As a result of the urgency of the pandemic, the department also sole-sourced contracts totalling $1.6 million to six different businesses to provide accommodations for isolating travellers returning to the Northwest Territories.

Most of that money went to two Hay River property owners. The Ptarmigan Inn, owned by the Rowe's Group of Companies, received $545,000. Greenway Holdings Ltd., a company owned by former MLA Jane Groenewegen, received $414,975.

At the end of April, 2020, the Department of Industry, Tourism and Investment (ITI), which maintains a registry of northern businesses, paid the NWT Chamber of Commerce $5,000 to identify makers of personal protective equipment including masks. (The chamber later clarified that money was part a contribution agreement via the department's Support for Entrepreneurs and Economic Development (SEED) program, though the government's list of sole source contracts, which included this figure, made no mention of SEED.)

It is not clear if it is the result of that contribution agreement, but in July, the Department of Education, Culture and Employment entered into a $78,553 sole-source contract with Debbie's Sewing of Fort Smith. ECE says the company produced 7,125 child-sized cotton masks which were distributed to N.W.T. schools. Again, urgency was listed as the reason for sole-sourcing the contract.

Government connections

The Department of Industry Tourism and Investment paid the Denendeh Development Corporation $50,000 to provide an Indigenous member for a panel it assembled to review its procurement practices. Darrell Beaulieu, CEO of Denendeh Investments, a related company, was the member provided. The department said it sole sourced the contract because Denendeh Development was the only party available and capable of performing the work.

There was a different explanation for sole sourcing a contract to another panel member. The department said it gave the $48,875 contract to Peter Vician, a former deputy minister, because the work was urgently required. The government was unable to say how much, if anything, the third member of the panel was paid.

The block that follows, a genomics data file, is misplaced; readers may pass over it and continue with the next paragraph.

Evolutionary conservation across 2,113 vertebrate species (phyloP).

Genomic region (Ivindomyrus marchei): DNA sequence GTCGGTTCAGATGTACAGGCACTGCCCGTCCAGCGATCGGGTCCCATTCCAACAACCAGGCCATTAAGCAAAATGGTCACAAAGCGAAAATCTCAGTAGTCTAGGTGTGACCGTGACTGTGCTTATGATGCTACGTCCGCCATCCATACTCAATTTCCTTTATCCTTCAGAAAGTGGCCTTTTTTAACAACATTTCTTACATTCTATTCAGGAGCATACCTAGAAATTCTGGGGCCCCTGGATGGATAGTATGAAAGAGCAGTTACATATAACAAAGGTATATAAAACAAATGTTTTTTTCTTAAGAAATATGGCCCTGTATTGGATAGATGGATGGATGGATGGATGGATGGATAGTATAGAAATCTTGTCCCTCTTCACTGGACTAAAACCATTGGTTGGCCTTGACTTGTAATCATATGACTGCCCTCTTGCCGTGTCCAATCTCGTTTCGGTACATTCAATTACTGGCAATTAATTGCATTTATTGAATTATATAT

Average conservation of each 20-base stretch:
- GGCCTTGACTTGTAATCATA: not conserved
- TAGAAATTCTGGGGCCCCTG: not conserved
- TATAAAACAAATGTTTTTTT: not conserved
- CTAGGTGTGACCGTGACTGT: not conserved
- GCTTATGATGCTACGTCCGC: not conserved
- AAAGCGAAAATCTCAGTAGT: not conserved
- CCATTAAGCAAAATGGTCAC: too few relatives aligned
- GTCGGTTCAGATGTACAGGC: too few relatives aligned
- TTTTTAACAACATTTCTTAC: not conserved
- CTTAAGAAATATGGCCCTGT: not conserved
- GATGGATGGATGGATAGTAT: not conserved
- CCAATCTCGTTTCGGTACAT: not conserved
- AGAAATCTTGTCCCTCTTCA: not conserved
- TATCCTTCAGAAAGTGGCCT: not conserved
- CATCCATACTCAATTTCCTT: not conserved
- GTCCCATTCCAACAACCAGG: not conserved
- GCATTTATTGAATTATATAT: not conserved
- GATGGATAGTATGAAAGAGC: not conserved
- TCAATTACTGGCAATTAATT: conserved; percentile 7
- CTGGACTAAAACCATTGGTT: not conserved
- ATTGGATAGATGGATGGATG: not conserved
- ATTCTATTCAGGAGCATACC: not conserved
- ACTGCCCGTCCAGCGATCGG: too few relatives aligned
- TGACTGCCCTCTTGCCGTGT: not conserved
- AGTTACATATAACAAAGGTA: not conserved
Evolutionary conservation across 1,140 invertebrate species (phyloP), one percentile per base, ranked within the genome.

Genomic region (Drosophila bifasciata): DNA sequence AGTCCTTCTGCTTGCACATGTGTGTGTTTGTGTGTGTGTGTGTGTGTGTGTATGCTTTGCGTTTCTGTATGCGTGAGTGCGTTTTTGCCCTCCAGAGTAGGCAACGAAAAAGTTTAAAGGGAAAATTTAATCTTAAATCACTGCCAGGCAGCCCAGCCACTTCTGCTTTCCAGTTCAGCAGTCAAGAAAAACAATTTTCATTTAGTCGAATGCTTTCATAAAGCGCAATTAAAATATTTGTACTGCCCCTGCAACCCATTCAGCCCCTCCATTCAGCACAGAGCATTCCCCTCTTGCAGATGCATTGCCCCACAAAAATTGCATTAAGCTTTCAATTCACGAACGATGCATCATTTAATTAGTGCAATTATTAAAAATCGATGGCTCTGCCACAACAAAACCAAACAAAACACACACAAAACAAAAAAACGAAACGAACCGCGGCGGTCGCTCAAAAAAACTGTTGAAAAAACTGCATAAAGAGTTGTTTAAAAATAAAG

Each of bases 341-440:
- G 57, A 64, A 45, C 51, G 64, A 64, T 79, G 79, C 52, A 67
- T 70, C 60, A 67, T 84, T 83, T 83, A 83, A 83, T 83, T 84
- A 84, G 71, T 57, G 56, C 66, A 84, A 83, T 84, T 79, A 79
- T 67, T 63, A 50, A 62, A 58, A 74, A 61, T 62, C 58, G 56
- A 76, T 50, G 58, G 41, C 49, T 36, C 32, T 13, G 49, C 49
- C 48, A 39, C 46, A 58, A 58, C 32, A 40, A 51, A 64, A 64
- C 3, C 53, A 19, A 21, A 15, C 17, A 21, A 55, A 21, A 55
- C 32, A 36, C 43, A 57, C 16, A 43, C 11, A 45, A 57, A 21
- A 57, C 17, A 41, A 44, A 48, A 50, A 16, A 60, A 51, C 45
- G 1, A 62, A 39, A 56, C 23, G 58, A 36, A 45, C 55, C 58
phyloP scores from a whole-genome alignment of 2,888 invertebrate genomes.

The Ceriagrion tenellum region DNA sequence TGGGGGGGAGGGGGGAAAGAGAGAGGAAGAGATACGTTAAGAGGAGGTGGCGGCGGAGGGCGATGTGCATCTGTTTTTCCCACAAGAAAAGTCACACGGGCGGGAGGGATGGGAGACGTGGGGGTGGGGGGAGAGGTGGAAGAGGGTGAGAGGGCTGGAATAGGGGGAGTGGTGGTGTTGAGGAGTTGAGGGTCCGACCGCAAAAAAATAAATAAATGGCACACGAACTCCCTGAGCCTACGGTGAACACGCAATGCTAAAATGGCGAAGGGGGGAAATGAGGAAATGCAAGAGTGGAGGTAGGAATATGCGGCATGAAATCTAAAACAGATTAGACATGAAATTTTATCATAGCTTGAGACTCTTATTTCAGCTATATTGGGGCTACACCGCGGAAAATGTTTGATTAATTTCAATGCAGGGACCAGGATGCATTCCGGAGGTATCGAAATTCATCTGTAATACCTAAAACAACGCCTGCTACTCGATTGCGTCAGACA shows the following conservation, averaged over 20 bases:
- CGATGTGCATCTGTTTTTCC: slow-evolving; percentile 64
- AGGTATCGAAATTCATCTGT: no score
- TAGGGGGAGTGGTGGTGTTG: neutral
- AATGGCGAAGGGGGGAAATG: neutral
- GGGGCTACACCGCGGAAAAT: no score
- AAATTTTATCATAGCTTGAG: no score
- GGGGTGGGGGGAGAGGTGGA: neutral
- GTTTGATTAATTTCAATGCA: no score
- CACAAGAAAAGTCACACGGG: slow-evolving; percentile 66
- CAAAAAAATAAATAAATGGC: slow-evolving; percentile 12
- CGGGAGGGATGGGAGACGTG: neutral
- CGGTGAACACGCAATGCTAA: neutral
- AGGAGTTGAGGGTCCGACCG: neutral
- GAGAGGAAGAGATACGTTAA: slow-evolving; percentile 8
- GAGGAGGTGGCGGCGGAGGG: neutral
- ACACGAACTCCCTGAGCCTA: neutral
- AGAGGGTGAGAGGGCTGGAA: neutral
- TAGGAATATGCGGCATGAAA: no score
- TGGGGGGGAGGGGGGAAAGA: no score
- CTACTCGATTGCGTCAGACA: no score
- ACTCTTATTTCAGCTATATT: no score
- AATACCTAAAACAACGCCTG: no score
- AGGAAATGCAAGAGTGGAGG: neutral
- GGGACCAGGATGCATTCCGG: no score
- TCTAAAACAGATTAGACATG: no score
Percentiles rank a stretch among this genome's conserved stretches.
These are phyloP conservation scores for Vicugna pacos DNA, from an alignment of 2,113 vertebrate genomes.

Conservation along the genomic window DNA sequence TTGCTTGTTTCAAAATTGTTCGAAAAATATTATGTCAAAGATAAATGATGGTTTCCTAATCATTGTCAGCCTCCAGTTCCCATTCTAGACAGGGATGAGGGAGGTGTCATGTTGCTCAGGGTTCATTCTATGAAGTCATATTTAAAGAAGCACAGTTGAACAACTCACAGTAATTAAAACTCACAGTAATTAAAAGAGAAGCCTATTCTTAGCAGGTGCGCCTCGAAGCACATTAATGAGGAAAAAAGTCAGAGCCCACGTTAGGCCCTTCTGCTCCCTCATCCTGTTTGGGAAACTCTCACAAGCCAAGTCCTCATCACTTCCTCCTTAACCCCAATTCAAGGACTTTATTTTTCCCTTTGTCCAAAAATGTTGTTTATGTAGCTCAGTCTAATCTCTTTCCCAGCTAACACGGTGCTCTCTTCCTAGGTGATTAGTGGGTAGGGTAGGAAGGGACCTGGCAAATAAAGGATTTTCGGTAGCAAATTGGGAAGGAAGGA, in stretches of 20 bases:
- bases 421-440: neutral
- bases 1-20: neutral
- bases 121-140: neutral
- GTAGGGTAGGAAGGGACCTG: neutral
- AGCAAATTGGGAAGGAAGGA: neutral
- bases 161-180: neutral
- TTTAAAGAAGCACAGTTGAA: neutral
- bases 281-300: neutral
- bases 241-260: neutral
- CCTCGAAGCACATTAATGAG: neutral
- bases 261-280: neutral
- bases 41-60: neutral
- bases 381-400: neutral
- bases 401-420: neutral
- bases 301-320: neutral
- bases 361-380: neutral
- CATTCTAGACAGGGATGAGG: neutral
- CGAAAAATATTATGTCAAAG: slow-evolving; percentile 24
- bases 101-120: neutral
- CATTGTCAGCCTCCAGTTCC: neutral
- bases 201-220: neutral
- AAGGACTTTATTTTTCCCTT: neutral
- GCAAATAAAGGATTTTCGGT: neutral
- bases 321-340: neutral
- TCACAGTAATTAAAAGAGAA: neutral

Vician is one of a host of former territorial government workers who got sole-sourced contracts from April 1 to Dec. 31, 2020.

ITI also contracted one of its former assistant deputy ministers, Deborah Archibald, to write up seven job descriptions at a total cost of $12,000.

The Justice Department gave former director of corrections Robert Riches an $18,750 contract that ended up costing double that to develop a new corrections policy to go along with a new Corrections Act. The department said Riches was given the contract because he was uniquely qualified to do the work. It said the contract ended up requiring more time to complete than initially anticipated.

Northways Consulting was paid $49,100 to develop an administration manual for local housing authorities. According to his LinkedIn profile, principal Allan Twissell is a former human resources manager with the territorial government. The N.W.T. Housing Corporation said it gave the contract to Twissell after not getting any response to a request for proposals it issued for the work.

Darlene Delorey, whom the government says is a former employee with its airports program, was given two contracts for $15,000 each for, "specialized technical/engineering related knowledge of northern airports and skills required for regulatory compliance and safety," according to an emailed explanation provided by the infrastructure department.

In March ITI Minister Caroline Wawzonek told MLAs the review of the government's procurement practices would be completed by spring. Wawzonek said that, after that, it would undergo an internal review.